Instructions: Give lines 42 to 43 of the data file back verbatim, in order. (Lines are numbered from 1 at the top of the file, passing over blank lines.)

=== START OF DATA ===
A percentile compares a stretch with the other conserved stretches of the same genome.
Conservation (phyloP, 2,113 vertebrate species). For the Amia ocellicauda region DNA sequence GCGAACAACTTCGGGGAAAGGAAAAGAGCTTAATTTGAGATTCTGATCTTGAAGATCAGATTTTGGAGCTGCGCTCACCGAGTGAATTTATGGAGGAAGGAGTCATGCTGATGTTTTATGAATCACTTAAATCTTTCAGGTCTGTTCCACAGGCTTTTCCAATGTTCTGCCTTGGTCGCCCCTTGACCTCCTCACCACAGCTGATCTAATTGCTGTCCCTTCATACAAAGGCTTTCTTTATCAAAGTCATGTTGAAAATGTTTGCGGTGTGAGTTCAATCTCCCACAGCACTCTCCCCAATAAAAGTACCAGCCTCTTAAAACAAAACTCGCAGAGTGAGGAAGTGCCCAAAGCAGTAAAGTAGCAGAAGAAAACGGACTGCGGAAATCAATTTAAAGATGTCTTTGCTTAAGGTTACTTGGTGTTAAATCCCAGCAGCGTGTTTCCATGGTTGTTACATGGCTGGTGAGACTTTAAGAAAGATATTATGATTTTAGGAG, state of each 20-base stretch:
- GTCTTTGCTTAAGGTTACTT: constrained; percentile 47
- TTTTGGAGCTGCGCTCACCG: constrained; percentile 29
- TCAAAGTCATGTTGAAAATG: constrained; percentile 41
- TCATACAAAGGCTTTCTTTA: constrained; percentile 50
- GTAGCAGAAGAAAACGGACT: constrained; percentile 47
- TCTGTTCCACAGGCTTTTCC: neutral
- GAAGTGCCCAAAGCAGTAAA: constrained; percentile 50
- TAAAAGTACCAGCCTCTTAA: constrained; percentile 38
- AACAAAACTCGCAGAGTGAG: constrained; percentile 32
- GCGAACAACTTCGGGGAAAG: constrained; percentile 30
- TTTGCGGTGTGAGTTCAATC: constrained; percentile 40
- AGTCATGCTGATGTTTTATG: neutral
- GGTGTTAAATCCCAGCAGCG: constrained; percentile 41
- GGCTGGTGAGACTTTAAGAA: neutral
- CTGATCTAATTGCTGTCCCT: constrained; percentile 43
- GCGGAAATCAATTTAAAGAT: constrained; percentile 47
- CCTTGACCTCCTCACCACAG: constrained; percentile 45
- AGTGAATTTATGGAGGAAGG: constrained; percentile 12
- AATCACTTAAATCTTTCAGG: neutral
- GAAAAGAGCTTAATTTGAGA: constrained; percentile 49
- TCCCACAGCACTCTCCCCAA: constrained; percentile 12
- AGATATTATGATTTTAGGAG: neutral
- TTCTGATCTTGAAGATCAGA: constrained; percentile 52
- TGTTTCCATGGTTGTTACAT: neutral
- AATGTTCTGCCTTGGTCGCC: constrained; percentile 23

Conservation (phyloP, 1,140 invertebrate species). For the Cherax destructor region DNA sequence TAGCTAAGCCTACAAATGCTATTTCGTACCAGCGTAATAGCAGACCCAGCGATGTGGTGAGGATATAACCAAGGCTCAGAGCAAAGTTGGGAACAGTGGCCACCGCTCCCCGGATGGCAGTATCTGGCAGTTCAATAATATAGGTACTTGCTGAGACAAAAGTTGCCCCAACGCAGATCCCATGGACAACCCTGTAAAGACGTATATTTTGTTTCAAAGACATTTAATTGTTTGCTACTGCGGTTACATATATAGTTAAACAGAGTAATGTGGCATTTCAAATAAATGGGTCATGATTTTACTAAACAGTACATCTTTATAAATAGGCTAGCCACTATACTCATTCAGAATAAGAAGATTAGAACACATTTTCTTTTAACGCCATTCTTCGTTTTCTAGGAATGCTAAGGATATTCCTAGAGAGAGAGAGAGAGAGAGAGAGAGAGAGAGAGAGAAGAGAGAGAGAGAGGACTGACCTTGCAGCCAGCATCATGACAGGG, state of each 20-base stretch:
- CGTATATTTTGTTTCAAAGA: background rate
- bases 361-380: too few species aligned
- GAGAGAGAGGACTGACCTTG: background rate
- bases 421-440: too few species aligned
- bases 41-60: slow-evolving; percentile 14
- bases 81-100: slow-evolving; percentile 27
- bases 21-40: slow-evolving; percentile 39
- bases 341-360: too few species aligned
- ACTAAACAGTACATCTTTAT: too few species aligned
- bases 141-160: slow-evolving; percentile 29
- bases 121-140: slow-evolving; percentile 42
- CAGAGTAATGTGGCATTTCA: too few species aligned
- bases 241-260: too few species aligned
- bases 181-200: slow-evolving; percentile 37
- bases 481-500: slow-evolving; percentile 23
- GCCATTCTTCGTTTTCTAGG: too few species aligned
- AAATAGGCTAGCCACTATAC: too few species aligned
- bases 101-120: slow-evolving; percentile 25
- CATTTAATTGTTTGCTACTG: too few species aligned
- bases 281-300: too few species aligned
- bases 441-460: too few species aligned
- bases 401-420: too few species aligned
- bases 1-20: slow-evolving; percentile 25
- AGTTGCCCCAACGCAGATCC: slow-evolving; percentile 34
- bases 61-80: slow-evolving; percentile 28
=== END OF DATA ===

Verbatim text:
- bases 181-200: slow-evolving; percentile 37
- bases 481-500: slow-evolving; percentile 23